On a balmy evening in late March, an oligarch’s wife hosts a party on a superyacht moored in the Maldives.
Tables cover the massive deck, adorned with orchids, champagne bottles, name cards of celebrities.
Uniformed staff flank a red carpet on the landing dock.
This is what Kata has wanted for a long time: acceptance into the glittering world of high society.
But there are those who aim to come between Kata and her goal, and they are closer to home than she could have imagined.
Witness to the corruption and violence underneath the shiny surfaces is Mel, a young English woman employed to tutor Kata’s precocious daughter and navigate her through the class codes of English privilege.
Now the closest Mel gets to such privilege is as hired help to the wealthy, and she is deeply resentful. Exquisitely written and deliciously unreliable, Queen K takes the reader to some of the most luxurious places in the world.
But a dark refrain sounds from the very beginning of the story and grows towards its operatic finale: a novel about insatiable material desire can only ever be a tragedy.
‘A world of butter-cream-beige luxury, brimming with toxicity and darkness, that pulls you in, and under’ – Calla Henkel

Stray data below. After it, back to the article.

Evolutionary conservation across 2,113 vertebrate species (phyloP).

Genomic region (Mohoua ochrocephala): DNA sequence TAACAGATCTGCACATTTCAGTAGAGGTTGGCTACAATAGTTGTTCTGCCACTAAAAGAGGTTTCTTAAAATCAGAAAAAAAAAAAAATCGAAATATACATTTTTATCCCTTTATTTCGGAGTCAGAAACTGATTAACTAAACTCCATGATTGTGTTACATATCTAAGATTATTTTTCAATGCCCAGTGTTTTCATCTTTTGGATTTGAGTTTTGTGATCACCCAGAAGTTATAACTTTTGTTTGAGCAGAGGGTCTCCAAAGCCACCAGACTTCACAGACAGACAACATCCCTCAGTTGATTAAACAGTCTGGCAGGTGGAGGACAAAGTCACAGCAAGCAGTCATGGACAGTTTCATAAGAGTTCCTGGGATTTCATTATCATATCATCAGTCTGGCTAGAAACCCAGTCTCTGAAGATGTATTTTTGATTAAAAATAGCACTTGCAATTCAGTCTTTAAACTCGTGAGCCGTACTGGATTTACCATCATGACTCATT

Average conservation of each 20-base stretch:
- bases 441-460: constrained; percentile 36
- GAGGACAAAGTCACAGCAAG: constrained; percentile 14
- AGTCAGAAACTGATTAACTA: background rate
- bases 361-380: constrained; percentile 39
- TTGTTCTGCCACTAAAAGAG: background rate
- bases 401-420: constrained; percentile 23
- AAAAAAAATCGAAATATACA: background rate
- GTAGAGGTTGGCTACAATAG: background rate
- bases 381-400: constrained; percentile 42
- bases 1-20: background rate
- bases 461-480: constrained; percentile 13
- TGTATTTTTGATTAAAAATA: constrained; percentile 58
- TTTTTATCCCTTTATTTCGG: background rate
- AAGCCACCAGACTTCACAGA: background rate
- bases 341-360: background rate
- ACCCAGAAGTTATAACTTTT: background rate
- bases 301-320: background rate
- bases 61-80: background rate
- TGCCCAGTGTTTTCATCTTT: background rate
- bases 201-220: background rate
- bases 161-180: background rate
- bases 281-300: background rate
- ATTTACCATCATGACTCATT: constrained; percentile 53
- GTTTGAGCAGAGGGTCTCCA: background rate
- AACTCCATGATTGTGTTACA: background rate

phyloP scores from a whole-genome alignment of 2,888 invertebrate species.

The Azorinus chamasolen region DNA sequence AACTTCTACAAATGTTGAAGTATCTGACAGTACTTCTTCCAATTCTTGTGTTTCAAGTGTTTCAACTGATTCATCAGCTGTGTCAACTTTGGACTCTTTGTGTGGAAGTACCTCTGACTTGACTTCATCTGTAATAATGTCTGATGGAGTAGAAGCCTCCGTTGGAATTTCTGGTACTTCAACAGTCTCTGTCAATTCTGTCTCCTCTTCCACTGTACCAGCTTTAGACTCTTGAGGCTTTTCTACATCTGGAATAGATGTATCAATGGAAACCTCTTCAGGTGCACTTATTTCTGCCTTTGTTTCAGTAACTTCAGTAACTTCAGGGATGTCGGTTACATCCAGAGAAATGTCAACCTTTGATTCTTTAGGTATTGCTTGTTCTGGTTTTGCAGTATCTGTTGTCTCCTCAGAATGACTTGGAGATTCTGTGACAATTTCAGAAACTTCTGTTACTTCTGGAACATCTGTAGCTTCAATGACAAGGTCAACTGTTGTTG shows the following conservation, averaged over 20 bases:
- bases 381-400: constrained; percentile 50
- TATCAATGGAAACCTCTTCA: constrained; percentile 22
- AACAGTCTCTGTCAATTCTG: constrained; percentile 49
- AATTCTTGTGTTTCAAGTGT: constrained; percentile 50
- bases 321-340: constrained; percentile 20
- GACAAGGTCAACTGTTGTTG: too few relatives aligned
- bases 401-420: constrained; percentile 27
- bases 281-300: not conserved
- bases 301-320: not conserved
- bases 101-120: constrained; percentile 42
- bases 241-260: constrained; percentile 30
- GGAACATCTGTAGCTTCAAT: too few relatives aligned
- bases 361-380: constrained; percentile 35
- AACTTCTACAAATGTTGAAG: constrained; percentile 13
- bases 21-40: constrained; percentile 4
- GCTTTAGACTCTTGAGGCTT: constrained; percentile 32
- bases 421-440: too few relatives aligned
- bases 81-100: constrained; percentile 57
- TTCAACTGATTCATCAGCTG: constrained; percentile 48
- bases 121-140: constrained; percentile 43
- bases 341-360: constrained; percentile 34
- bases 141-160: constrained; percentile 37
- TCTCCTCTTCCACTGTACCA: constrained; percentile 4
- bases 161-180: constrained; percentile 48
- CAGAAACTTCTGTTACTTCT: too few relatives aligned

‘A classy thriller that will appeal to fans of Leila Slimani’s Lullaby…a hot holiday read to brighten up the last few weeks of winter’ – Sunday Times
‘A superb debut novel…anyone who enjoyed The White Lotus will love Thomas’s scalpel-sharp skewering of the mores and idiocies of the idle rich’ – Observer
‘Balzac in Balenciaga…Queen K lures you in with escapist, beach-read vibes, then bares its teeth with a devastating portrait of the emotional cost of greed’ – Times
‘Patricia Highsmith-esque…an untrustworthy narrator judging her employer’s life of excess and desperate attempts to infiltrate a glittering world’ – Evening Standard
‘A dark and brilliant read…our bet is that this is going to be on the small or big screen’ – Glamour
‘Her dazzling debut is both a gripping mystery and a treatise on the dangers of wealth without limits’ – Emma Stonex